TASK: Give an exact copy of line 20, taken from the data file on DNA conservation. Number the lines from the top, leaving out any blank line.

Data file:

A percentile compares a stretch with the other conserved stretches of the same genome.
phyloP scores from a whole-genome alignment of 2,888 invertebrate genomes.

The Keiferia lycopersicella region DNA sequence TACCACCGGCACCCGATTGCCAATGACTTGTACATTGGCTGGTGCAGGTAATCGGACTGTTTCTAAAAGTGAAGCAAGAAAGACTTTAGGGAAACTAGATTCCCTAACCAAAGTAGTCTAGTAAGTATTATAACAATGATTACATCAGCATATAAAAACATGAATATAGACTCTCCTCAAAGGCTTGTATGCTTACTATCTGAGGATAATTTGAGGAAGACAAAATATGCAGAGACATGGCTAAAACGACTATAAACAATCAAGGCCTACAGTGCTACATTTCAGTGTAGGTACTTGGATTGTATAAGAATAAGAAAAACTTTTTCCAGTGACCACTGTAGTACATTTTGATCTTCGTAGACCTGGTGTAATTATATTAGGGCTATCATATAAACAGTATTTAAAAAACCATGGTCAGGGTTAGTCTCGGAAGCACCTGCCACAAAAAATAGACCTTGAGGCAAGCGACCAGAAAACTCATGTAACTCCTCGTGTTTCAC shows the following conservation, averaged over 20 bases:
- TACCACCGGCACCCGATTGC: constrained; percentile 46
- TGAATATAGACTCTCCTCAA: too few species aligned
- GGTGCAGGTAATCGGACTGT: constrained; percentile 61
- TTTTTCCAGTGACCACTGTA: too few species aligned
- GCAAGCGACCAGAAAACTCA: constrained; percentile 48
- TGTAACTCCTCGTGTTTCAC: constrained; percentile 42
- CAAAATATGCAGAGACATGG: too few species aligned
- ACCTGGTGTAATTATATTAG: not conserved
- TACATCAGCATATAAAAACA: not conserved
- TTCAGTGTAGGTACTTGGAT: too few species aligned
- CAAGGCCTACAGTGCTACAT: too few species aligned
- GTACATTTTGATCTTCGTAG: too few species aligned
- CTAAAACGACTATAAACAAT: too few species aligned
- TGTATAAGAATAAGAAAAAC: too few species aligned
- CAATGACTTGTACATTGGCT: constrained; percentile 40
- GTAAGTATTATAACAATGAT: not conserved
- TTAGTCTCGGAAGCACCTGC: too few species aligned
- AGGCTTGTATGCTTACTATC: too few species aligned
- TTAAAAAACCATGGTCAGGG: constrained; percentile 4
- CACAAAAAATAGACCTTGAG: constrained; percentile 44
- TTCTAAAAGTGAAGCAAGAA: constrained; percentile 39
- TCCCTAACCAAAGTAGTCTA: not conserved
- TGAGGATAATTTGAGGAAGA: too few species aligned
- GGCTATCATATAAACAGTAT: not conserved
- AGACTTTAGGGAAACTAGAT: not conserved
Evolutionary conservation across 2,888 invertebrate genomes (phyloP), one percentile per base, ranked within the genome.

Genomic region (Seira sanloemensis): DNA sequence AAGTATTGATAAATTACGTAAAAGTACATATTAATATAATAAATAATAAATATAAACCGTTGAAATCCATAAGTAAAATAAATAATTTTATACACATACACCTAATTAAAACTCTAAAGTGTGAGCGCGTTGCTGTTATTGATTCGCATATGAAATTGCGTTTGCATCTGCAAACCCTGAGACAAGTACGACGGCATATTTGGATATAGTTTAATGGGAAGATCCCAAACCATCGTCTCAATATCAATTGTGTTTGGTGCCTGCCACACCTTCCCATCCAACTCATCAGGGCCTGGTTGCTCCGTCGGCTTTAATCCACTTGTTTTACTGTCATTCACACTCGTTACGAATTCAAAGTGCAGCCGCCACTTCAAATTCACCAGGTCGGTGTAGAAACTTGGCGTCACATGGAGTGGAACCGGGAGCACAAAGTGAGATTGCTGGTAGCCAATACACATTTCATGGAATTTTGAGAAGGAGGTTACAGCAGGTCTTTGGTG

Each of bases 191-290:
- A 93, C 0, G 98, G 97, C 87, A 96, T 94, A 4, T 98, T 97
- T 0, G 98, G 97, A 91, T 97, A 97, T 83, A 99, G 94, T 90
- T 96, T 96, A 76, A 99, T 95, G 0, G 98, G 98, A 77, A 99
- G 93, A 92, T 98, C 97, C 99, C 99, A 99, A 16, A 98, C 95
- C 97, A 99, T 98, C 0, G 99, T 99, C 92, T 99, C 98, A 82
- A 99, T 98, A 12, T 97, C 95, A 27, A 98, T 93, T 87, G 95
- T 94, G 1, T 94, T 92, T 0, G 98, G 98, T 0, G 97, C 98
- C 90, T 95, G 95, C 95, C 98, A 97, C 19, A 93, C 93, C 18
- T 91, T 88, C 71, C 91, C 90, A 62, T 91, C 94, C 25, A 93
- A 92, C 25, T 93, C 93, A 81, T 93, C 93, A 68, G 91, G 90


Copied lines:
- TTAGTCTCGGAAGCACCTGC: too few species aligned